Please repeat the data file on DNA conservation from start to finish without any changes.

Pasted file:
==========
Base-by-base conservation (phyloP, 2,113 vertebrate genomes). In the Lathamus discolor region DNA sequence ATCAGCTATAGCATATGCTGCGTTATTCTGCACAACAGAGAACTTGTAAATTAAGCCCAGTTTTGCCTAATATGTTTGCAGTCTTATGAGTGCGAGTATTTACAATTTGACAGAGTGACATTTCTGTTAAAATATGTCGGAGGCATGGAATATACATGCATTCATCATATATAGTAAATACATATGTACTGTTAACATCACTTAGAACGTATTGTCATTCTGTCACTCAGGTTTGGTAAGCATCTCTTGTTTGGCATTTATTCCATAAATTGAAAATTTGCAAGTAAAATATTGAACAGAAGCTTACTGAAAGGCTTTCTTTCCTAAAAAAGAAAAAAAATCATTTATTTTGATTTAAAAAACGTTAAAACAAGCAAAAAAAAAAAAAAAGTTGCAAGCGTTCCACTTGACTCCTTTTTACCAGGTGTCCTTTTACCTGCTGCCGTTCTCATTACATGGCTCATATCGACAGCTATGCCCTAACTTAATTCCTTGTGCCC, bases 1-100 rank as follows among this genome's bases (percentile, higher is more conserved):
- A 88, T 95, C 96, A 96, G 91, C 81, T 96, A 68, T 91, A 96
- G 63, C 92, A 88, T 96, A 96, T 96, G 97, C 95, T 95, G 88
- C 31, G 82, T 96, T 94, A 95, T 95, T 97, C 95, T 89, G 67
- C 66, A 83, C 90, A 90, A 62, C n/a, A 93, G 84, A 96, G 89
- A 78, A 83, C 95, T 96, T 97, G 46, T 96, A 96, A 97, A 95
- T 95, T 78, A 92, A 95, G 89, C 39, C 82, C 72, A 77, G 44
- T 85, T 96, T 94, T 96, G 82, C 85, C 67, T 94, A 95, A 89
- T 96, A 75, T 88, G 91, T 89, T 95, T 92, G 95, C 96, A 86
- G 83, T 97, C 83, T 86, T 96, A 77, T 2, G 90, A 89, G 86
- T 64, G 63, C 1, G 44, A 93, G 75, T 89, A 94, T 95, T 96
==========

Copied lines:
Base-by-base conservation (phyloP, 2,113 vertebrate genomes). In the Lathamus discolor region DNA sequence ATCAGCTATAGCATATGCTGCGTTATTCTGCACAACAGAGAACTTGTAAATTAAGCCCAGTTTTGCCTAATATGTTTGCAGTCTTATGAGTGCGAGTATTTACAATTTGACAGAGTGACATTTCTGTTAAAATATGTCGGAGGCATGGAATATACATGCATTCATCATATATAGTAAATACATATGTACTGTTAACATCACTTAGAACGTATTGTCATTCTGTCACTCAGGTTTGGTAAGCATCTCTTGTTTGGCATTTATTCCATAAATTGAAAATTTGCAAGTAAAATATTGAACAGAAGCTTACTGAAAGGCTTTCTTTCCTAAAAAAGAAAAAAAATCATTTATTTTGATTTAAAAAACGTTAAAACAAGCAAAAAAAAAAAAAAAGTTGCAAGCGTTCCACTTGACTCCTTTTTACCAGGTGTCCTTTTACCTGCTGCCGTTCTCATTACATGGCTCATATCGACAGCTATGCCCTAACTTAATTCCTTGTGCCC, bases 1-100 rank as follows among this genome's bases (percentile, higher is more conserved):
- A 88, T 95, C 96, A 96, G 91, C 81, T 96, A 68, T 91, A 96
- G 63, C 92, A 88, T 96, A 96, T 96, G 97, C 95, T 95, G 88
- C 31, G 82, T 96, T 94, A 95, T 95, T 97, C 95, T 89, G 67
- C 66, A 83, C 90, A 90, A 62, C n/a, A 93, G 84, A 96, G 89
- A 78, A 83, C 95, T 96, T 97, G 46, T 96, A 96, A 97, A 95
- T 95, T 78, A 92, A 95, G 89, C 39, C 82, C 72, A 77, G 44
- T 85, T 96, T 94, T 96, G 82, C 85, C 67, T 94, A 95, A 89
- T 96, A 75, T 88, G 91, T 89, T 95, T 92, G 95, C 96, A 86
- G 83, T 97, C 83, T 86, T 96, A 77, T 2, G 90, A 89, G 86
- T 64, G 63, C 1, G 44, A 93, G 75, T 89, A 94, T 95, T 96